DNS and Mobile VPNs
All network resources in an IPv4 network have an IP address, such as 10.0.2.25. DNS (Domain Name System) allows users to get access to resources by name. When a user attempts to get access to a device by a name, such as www.example.net, the client computer sends a request to its configured DNS server, which returns the IP address associated with that device name. A device name that is linked to one or more IP addresses is known as a hostname.
A hostname that includes the full domain path, such as mail.example.net, is called a FQDN (Fully Qualified Domain Name). Some hostnames, such as mail, do not include the domain path.
How DNS Works Across a VPN
When a Mobile VPN client establishes a VPN tunnel to a Firebox, the device assigns a virtual IP address to the client computer. If a DNS server is configured in the network settings or Mobile VPN settings, the Firebox also assigns the DNS server address to the VPN client. For Mobile VPN with SSL connections, the Firebox can also assign the VPN client a DNS domain name suffix configured in the Mobile VPN with SSL advanced settings.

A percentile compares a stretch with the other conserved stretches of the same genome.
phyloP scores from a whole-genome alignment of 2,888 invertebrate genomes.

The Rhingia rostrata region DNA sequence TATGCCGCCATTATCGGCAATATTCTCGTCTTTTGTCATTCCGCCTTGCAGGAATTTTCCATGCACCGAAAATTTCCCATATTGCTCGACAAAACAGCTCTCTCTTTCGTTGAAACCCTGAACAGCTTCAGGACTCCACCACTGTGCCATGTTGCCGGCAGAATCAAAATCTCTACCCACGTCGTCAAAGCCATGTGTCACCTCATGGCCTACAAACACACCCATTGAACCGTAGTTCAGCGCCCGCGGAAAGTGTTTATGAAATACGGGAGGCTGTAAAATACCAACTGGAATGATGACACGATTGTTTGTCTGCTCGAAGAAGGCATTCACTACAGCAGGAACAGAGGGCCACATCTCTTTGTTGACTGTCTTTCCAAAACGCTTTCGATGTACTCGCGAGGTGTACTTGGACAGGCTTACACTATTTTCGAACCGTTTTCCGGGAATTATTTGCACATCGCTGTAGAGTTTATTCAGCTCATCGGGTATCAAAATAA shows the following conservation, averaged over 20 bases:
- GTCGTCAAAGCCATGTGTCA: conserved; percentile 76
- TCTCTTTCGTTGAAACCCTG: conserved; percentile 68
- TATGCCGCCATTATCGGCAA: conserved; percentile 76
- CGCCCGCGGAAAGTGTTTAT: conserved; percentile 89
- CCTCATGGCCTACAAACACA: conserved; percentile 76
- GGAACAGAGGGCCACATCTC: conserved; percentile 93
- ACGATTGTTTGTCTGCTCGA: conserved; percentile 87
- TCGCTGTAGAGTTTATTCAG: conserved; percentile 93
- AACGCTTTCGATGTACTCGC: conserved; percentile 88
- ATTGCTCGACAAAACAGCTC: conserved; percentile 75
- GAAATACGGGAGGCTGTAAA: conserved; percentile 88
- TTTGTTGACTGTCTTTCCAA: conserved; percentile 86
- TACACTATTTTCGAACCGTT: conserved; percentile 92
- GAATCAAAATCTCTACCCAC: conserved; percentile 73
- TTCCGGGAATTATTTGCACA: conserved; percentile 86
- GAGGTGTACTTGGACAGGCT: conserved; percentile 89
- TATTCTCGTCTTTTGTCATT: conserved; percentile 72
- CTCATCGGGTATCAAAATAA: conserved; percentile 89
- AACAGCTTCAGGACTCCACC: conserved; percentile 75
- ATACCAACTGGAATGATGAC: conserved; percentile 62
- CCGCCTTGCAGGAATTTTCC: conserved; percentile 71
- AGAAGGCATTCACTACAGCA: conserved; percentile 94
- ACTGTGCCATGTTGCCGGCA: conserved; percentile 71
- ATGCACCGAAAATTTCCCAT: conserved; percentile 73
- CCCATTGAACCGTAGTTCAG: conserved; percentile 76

For IPSec Mobile VPN clients, the Domain Name specified in the network DNS settings on the Firebox is not used as a domain name suffix. You can specify a DNS domain name suffix in the VPN client. For more information, see:
- Configure DNS in the WatchGuard IPSec Mobile VPN client
- Configure DNS in the Shrew Soft IPSec VPN client
If the DNS settings on the Firebox specify a domain name, such as example.net, the domain name is added as a suffix to all DNS requests from VPN clients. If there is no response to the DNS request with the added suffix, the device sends a second DNS request without the suffix. For example, if a client tries to browse to hostname, and the DNS suffix is example.net, the device tries to resolve hostname.example.net.
If a domain name is not specified in the DNS settings on the Firebox, VPN clients must use a FQDN, such as mail.example.net, to send traffic to a resource.